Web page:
Nick R. Brown

Nicholas R. Brown hails from Atlanta, where he currently resides after a recent stint in Washington, DC. He brings with him undergraduate degrees in political science and journalism, and a Masters of Public Administration. Mr. Brown specializes in High-Technology and Internet policy, and is a passionate political blogger and currently works for Digital Society. Additionally he has spent time with The Heritage Foundation and Competitive Enterprise Institute, he runs the website thelobbyist.net and is a contributor at The Daily Caller.

Latest from Nick R. Brown

Gamestop Rolls On in Down Economy

GameStop, the video game retailer, has recently released their fiscal year 2010 report and business is a boomin’!  The company announced a record sales year in the neighborhood of $9.47 billion. Profits increased to $237.8 million during the fiscal year.  GameStop is looking to close 200 stores in areas that are over lapping, but also […]

Do Not TrackDoesn’t Need To Be Regulated, but Probably Will Be

Do Not Track, the application of using a http field that would require applications on the Internet to turn off their tracking features has been a hotly debated issue in tech circles and amongst privacy concerned citizens. The feature has now become a pawn in the high stakes battle between browser designers Microsoft and Mozilla.  […]

Fat Pipe Dreams

Richard Bennett recently posted a blog on a recent skirmish occurring over a North Carolina bill, H129, on municipal broadband projects.  The growing outcry has been that the bill is attempting to disallow municipal broadband and that the trend could continue into other states. (A copy of the bill can be found here.) However, Bennett […]

A New National Broadband Plan

James Goodmon, President & CEO of Capital Broadcasting Co. has introduced a new proposal for the National Broadband Plan to Chairman Julius Genachowski and the Federal Communications Commission. Goodmon claims that part of the current NBP that will reclaim and auction spectrum will produce only one time financial gains for the FCC and that ultimately […]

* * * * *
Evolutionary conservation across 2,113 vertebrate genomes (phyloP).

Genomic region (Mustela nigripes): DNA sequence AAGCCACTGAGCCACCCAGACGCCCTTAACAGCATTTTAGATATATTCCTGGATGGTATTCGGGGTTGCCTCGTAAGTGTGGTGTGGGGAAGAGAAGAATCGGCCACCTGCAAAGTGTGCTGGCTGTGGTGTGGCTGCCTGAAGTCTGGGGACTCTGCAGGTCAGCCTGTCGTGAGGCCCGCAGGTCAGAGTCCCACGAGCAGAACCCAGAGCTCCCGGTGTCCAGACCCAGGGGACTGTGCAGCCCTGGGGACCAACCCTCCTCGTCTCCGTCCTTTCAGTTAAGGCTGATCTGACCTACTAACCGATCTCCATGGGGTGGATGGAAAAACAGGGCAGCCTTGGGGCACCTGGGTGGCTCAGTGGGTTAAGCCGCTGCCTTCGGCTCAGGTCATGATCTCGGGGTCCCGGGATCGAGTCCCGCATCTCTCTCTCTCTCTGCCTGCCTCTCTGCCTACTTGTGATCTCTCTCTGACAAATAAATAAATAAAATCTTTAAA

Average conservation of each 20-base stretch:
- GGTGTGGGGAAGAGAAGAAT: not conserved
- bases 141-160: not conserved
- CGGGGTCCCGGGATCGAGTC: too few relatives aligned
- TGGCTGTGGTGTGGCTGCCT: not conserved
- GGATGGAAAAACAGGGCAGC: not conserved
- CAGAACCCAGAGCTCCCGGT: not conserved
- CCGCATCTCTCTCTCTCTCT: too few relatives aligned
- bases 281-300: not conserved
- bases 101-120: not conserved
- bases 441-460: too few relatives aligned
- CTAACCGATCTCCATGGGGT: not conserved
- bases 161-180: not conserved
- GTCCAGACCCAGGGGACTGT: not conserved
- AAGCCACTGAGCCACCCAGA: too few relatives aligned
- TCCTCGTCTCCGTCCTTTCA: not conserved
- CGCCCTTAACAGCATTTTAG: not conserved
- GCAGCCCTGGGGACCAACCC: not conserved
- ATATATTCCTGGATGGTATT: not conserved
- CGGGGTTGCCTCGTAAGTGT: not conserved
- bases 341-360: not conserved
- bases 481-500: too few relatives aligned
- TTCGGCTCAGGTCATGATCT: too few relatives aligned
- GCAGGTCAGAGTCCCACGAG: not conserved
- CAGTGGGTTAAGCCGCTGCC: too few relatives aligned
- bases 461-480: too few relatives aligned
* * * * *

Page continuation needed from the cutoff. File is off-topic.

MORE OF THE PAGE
Top 10 + 1 Reasons to Say No to Government Takeover of the Internet

During the House’s Energy & Commerce Subcommittee on Communications and Technology hearing on H.J. Resolution 37, Disapproving the rule submitted by the Federal Communications Commission with respect to regulating the Internet and broadband industry practices, Mr. Thomas DeReggi, owner of a small wireless ISP in Maryland, DC, and Virginia gave testimony providing 11 convincing reasons […]

Torrenting Establishing It’s Own Free Market

I had the opportunity to read a paper by several professors at the University of Madrid, Darmstadt University of Technology, and the University of Oregon a few weeks back on the subject of Peer to Peer (P2P) file sharing often referred to in passing as “torrenting”.  I’ve been thinking about the paper, which is named […]

National Broadband Map Heavily Visited

The National Broadband Map was brought about by the National Telecommunications and Information Administration in order to research communities across the U.S. to help create a visualization of broadband availability.  The map launched within the last week and has seen a massive amount of hits (and can be found here). Geographic Information Officer, Michael Byrne, […]

Internet As a Public Utility is Dumb

I recently ran into a blog article by Jonathan at WhoIsHostingThis.com which is a web hosting review site.  The article in question was calling for the Internet as we know it to become a public utility.  This is a meme that crops up from time to time, but has definitely had some additional traction as […]

Free Market Solution to Video Game “Hate Speech”

I would think that most of us would agree that there are certain less than acceptable ways of talking in the public square.  Now even less than acceptable language, even that of the coined “hate speech” variety of communication is still protected speech.  The philosophy of deterring certain types of speech through government regulation is […]

Three Concerns on Facebook’s Coming Comment System

Athima Chansanchai has an expanded report on CNET’s Caroline McCarthy’s story on Facebooks move to take over the Internets commenting systems.  The new product will be a heavy weight competitor to Disqus, Echo, and Intense Debate commenting systems that are used by many major news sites and blogs. Chansanchai points to a TechCruch article that […]